Robert:
And what is the next step now, where are you going?

Alexandra:
The next step are such issues as what we are doing today, that we become more and more known in the robotics world. We just started our journey last year if you want to describe it that way. We as a company are also learning because it's a new topic for quite a lot of robotics companies, a DevOps topic: how you can automate all that, bring that to the market and scale, to make more companies understand what services we offer at all, what works with Staex, what kind of problems we can solve and that we also work that out together with our customer. The platform we have is very powerful and just in the last year, for example, a topic like WiFi roaming is new to us and we notice every week that there are new problems coming from the industry, which Staex actually solves as a layer and that is very exciting for us. We want to develop even more in this direction.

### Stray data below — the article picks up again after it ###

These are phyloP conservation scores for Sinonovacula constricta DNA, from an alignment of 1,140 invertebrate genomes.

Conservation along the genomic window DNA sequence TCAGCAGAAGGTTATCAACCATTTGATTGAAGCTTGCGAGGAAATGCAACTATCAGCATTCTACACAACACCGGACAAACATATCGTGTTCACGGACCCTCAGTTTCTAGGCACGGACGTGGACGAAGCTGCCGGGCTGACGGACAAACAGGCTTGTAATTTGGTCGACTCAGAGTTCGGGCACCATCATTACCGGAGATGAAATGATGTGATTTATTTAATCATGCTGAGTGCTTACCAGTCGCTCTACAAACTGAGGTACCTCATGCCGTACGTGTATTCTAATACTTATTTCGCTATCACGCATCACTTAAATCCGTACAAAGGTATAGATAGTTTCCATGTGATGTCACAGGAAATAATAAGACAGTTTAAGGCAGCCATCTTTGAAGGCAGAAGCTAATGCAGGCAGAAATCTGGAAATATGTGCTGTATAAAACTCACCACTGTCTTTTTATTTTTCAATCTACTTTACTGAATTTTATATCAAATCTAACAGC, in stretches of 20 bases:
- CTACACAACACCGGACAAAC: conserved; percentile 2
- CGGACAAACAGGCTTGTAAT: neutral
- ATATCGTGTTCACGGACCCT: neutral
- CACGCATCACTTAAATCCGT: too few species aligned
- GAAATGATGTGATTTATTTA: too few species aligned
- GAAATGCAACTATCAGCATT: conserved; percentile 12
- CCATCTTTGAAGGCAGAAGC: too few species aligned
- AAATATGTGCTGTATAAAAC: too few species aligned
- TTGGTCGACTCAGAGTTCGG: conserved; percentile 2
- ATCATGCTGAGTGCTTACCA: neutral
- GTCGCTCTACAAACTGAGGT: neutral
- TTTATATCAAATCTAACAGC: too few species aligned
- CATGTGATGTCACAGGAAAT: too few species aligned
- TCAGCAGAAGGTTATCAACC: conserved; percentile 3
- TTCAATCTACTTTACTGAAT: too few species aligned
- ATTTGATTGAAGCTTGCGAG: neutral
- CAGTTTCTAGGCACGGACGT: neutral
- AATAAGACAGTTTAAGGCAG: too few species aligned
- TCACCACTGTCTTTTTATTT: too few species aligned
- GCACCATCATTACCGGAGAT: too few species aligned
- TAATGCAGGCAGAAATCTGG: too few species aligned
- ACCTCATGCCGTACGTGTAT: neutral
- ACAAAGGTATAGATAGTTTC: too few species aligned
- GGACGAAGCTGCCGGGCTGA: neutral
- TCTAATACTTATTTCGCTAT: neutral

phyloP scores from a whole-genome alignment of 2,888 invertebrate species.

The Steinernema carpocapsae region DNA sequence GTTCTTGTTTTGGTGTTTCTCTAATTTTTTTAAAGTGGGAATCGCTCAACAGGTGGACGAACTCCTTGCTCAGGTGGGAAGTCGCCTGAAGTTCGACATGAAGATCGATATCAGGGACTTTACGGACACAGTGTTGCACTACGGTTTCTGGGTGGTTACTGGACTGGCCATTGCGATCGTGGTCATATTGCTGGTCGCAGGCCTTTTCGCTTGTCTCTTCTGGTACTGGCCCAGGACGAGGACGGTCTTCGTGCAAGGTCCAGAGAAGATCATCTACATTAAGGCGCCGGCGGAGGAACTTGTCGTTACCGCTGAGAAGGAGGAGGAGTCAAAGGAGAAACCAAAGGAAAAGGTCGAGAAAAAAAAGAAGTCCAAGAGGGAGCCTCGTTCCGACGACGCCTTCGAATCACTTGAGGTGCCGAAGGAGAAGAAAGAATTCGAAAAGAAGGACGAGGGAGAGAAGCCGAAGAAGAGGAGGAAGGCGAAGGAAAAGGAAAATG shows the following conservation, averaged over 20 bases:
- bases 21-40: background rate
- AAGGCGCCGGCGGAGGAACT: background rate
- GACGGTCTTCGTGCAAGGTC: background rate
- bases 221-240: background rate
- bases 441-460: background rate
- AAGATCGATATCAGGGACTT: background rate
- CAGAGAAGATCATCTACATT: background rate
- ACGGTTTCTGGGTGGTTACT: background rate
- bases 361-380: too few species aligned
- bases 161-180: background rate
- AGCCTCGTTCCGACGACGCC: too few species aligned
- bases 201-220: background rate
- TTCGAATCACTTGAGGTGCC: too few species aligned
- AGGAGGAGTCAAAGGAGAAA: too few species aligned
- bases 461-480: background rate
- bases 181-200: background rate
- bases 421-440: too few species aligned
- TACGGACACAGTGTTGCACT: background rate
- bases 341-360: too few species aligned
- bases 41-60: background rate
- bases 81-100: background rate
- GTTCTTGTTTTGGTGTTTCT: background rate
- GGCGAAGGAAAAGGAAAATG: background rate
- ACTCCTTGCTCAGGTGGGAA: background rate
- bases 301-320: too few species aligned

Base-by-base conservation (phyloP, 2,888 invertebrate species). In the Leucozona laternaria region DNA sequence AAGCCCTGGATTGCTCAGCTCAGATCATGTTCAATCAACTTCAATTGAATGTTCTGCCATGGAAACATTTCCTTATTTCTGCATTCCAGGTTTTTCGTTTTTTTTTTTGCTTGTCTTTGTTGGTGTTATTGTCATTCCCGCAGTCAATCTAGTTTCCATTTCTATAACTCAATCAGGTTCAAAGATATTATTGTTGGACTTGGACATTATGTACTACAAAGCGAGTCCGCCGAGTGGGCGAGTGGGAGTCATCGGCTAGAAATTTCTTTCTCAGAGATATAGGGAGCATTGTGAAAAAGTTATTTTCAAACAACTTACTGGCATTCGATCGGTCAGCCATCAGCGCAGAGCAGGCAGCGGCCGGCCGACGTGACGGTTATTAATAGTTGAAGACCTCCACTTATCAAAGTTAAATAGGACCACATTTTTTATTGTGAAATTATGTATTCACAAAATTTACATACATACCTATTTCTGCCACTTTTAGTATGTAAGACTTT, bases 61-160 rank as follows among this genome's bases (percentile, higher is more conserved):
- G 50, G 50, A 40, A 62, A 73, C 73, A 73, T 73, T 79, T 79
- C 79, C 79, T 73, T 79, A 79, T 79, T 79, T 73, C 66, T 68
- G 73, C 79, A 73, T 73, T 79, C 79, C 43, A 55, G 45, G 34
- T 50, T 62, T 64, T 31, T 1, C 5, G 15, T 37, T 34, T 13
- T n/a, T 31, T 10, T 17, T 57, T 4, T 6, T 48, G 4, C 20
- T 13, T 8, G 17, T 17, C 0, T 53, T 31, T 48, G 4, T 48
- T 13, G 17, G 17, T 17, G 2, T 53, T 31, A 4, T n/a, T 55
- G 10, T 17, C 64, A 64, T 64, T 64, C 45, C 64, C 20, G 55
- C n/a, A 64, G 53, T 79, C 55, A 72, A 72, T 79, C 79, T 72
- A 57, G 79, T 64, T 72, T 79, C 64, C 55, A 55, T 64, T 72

Robert:
Do you think that robotics users don't have this DevOps topic on their radar or that they are using approaches and strategies that are no longer up to date?

Alexandra: